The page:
As a Charlotte Mason educator, the study of season is always a fun way to observe the changes to our world around us. Children learn so much when they have been observant from one season to the next, and their curiosity to what causes the changes is awaken.
There is such beauty in the changing of season, obviously some more than others. My favorite is autumn! I absolutely love the crisper days, with the gorgeous ‘paintings’ of the autumn colors splashed around our surrounding, the shorter days to bring the family closer together and a warm mug of hot chocolate to end the day.
As we grow from children to adults, we are making memories based on our traditions our families do during each season. We may have traditions for summer or yearly things to discover at autumn, but the world around us follow seasonal changes as well. Bringing these changes to our children’s attention at a young age is priceless and a great way to study the seasons together.
5 Ways to Study the Four Seasons
- Nature Walks – Taking walks regularly can help your children learn how to be observant about the changes that seasons brings to the nature around us. Charlotte Mason, my favorite educator from the 1800’s, encouraged children to pick six trees to study for a year. They would take notice of the changes each of these different trees experience over a period of the year and thus began to learn the four seasons through the trees that surrounded their home or neighborhood.
- Season Tables – I love to decorate my home with seasonal things, both real and artificial. I have been known to hang paper snow flakes from our ceiling all through our house, to celebrate the coming of winter during the Christmas season. Cut flowers, even wild flowers we have collected on our nature walks, to garnish our table in the spring or summer. Artificial leaves to decorate our mantel during the autumn season, while pine cones and greenery deck our halls during the winter.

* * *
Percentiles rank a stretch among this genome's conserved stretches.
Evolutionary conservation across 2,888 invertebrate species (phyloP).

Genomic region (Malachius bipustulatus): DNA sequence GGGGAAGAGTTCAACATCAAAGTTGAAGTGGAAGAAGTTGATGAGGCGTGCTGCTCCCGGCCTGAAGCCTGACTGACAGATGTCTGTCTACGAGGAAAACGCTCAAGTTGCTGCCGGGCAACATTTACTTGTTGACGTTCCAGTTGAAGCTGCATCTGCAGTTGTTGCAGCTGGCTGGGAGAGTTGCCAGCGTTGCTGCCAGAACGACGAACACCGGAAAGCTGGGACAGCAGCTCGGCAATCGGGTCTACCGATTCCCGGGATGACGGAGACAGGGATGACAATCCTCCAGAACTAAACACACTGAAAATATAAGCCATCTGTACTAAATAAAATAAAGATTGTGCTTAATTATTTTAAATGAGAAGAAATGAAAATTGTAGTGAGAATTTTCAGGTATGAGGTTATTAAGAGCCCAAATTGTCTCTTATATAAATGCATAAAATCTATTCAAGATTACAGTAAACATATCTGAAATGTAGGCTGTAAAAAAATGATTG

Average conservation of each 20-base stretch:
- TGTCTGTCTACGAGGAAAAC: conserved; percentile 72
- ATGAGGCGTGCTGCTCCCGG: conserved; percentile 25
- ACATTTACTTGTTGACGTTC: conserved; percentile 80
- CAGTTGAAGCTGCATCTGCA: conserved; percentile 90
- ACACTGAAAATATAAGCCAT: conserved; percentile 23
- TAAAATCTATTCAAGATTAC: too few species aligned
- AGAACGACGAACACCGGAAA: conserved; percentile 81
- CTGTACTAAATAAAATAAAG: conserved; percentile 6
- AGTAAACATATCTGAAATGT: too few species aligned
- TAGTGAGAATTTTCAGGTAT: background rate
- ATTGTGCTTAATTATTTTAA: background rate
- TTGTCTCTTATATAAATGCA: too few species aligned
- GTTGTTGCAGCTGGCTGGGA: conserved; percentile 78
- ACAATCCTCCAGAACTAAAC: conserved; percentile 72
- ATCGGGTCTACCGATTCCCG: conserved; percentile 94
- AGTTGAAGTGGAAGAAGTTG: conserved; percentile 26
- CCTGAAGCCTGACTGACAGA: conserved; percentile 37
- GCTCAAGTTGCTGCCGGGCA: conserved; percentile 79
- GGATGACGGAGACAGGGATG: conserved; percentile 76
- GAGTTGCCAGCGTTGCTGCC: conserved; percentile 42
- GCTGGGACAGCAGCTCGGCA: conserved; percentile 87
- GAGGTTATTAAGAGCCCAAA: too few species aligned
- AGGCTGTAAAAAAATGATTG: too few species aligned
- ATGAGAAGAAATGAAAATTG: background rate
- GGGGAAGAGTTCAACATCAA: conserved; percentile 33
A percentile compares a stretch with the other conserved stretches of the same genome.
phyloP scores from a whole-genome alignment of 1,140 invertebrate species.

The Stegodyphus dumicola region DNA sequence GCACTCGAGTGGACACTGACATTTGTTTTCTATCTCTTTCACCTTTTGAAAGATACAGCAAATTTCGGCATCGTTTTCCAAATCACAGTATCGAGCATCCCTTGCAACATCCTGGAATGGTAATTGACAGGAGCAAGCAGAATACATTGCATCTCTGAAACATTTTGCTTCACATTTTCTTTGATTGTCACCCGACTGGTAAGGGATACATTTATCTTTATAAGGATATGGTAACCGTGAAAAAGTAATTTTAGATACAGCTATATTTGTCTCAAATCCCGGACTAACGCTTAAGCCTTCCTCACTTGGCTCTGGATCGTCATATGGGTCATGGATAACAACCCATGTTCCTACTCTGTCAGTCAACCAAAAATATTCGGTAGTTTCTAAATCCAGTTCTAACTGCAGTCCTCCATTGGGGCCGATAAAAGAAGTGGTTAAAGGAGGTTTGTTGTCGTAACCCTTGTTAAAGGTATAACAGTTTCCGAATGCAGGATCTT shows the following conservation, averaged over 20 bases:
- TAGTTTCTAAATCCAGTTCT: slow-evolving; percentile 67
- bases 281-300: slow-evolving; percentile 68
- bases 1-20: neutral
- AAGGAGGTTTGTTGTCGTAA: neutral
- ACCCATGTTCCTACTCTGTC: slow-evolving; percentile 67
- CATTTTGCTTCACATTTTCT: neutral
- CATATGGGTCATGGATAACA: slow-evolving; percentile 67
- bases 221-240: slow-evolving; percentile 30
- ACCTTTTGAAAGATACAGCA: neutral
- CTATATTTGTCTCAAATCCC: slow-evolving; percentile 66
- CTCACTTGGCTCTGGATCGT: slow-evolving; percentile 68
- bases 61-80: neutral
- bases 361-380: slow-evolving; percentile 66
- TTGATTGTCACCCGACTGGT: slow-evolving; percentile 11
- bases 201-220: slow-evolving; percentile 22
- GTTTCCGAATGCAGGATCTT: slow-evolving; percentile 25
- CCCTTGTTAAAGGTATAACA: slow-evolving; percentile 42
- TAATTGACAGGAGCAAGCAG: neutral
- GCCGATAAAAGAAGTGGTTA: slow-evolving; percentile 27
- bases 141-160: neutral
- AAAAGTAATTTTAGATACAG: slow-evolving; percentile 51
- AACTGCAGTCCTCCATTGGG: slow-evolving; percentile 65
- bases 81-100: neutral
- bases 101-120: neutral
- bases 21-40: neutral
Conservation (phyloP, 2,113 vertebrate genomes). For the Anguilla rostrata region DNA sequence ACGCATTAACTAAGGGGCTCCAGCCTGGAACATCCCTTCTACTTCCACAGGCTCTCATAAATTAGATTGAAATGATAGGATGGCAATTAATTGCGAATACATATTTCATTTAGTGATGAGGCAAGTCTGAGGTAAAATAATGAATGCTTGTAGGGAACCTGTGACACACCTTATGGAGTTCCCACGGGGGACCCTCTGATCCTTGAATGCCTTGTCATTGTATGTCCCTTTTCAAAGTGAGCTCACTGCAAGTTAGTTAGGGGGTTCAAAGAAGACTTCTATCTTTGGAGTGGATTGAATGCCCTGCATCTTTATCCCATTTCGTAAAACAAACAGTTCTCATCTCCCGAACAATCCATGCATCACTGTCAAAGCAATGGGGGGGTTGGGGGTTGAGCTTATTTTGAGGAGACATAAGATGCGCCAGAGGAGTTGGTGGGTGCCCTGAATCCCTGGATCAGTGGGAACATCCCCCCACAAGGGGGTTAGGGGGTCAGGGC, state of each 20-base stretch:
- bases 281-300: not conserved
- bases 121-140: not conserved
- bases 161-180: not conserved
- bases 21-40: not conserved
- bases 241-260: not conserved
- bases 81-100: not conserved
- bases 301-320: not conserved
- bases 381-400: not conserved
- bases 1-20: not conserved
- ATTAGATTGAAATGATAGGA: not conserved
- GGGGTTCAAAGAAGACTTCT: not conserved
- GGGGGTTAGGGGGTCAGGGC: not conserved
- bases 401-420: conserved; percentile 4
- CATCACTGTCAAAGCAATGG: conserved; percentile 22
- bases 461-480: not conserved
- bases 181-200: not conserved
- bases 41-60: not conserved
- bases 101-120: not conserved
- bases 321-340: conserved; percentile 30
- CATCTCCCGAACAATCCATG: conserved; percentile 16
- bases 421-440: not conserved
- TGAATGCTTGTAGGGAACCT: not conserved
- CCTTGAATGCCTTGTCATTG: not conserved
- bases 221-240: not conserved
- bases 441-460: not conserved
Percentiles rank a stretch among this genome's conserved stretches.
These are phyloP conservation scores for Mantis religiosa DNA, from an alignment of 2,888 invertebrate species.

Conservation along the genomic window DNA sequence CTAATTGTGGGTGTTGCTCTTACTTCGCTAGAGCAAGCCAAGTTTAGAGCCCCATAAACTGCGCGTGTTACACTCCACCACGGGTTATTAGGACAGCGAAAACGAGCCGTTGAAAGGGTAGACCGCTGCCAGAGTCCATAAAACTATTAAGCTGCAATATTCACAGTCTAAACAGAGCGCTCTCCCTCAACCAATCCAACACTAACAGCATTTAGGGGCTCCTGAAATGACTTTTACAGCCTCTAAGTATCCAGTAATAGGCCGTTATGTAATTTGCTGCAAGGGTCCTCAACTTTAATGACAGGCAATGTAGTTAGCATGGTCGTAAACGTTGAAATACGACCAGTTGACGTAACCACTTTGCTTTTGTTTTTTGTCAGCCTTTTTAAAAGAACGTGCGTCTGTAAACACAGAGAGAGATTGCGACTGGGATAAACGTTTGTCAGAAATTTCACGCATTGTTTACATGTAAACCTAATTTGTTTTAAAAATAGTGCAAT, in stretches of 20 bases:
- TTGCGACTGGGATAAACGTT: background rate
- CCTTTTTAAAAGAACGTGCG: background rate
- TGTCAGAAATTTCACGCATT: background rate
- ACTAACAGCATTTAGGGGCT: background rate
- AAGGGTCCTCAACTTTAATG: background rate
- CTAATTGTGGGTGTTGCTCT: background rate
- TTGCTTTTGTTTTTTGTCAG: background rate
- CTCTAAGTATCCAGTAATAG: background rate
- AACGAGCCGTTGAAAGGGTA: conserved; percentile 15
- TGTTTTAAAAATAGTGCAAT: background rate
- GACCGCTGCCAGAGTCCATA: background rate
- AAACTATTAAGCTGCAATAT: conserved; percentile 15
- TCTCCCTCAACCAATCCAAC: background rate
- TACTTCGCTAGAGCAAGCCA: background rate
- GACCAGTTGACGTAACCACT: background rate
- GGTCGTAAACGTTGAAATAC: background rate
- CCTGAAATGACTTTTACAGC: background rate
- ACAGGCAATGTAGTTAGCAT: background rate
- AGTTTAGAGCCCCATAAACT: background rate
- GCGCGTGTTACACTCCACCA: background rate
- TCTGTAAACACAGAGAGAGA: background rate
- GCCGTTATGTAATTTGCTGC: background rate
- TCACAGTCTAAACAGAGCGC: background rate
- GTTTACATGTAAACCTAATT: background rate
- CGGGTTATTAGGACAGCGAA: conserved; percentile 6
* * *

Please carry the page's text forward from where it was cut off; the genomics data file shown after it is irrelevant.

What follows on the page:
- Collections – Children love collecting things, so why not things that grow in the different seasons. From leaves, pine cones, flowers, insects and more. They can label them in four different drawers, to show which season they found in it. The winter draw will have far less in it, but you can still find things, from empty nest, wasp nest and more. Many times late autumn and winter will show things that your eyes usually do not see.
- Photography – Depending on the ages of your children and the camera that you have available, they could easily choose a plethora of items to photograph at easy season and construct a photo book of these items changing for one year.
- A Calendar of Firsts – Again, my favorite educator, Charlotte Mason encouraged children to keep a calendar of firsts which held their first discoveries of things in season. The first snow fall, the first flower, the first leaf, the first colored leaf, the first robin, the first tadpole and more. They continue to add to this year after year and will naturally begin to come to know what to expect to find from their own entries in their calendar. Get your free ebook based on this method of studying the four seasons – A Calendar of Firsts.
One last thing to cover about the four seasons, since you are wanting to study them…
You should teach your children ‘Winter, Spring, Summer and Autumn’ which are the correct names of the season. The term ‘fall’ comes from the time when the leaves ‘fall’ from the trees and each region will have different falls but we all have the same seasons, unless of course, you are in the opposite hemisphere as we are in the United States.
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